To Chelsea fans, Frank Lampard is a god among men. During his thirteen years at the club, he turned from a rookie into a legend on his way to becoming their all-time leading goalscorer. He even went to Manchester City for awhile and Blues fans still worship the ground he walks on.
Now, as the former England international’s career begins to wind down in the MLS, the 38-year-old is looking towards his future in coaching – and one day becoming manager at Stamford Bridge.
It’s something that supporters talk about constantly when a veteran player is nearing the end of their playing career. Everyone wants the chance to keep cheering their favourites on from the sidelines, and what better way to transition off the pitch than into management?
As reported by Metro, Lampard recently revealed in an interview with Soccer AM that his dream is to one day become manager of the club at which he spent so many happy years.
If I was good enough, if they wanted me and it was the right time.
As a Chelsea man or not, the job is one of the pinnacles of football, they are one of the top clubs in the world now. And I’m a Chelsea man. I wouldn’t have to move house!
It’s not hard to imagine the scenario in the near future. A manager fails to live up to the high expectations at the West London side and they desperately search for a replacement to get the fans back on board – enter Frank Lampard.
Frank Lampard: "It's my dream to become Chelsea manager one day and that they are the only club i would want to manage."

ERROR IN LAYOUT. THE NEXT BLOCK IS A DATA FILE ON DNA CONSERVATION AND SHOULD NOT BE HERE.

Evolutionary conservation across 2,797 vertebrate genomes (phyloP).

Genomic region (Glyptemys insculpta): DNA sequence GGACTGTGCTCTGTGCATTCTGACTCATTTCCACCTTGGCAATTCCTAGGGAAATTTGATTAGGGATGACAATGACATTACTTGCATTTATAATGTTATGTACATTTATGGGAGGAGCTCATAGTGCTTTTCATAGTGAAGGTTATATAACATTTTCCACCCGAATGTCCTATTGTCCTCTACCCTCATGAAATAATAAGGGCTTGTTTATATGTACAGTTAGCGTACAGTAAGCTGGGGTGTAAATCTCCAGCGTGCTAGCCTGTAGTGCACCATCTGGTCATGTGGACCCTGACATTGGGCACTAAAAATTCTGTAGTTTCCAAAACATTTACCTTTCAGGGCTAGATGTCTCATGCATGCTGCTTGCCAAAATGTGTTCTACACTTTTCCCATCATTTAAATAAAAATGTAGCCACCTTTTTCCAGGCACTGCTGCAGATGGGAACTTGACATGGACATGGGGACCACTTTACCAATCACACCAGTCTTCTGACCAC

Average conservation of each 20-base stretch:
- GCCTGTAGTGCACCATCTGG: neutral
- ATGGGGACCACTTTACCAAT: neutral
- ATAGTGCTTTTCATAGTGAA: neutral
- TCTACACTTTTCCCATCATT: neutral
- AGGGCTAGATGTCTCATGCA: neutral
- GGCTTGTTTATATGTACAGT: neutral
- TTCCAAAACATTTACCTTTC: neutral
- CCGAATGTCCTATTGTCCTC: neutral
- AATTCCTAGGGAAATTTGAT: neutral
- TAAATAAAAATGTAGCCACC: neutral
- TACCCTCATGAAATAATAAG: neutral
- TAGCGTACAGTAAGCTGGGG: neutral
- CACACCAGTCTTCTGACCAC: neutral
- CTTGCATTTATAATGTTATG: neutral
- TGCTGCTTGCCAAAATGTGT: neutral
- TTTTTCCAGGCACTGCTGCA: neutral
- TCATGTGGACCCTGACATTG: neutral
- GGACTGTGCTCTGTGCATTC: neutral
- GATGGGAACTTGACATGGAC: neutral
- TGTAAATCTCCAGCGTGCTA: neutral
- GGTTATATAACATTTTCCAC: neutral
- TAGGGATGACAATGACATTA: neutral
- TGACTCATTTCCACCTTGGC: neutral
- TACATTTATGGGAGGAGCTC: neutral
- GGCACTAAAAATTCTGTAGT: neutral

— Chelsea Social (@Chelsea_Social) October 9, 2016
He doesn’t need to worry about getting the job. Chelsea could have the king of all candidates lined up and all Lamps needs to do is walk in, remove his sunglasses in a bad ass manner and utter the words “I’m back”.
“It might be a different route for me and might take a while but the dream would be to manage Chelsea one day.”
“As soon as I finish I would like to take it up and maybe be a manager. It’s hard as I only want the Chelsea job!”
Whether or not he would succeed as manager is a different story entirely. If he works his way up and starts off with lower league sides, he would certainly build up a good resume of experience, meanwhile, if he walks straight into his dream job it could be a recipe for disaster. If you need an example, you only have to look towards Alan Shearer.
What’s more interesting is questioning who he would have as his backroom staff. Just think of the possibilities. John Terry as assistant manager berating the back four at every opportunity, Michael Essien as the injury-prone physio and Eidur Gudjohnsen as the attacking coach. The underdog story writes itself, folks.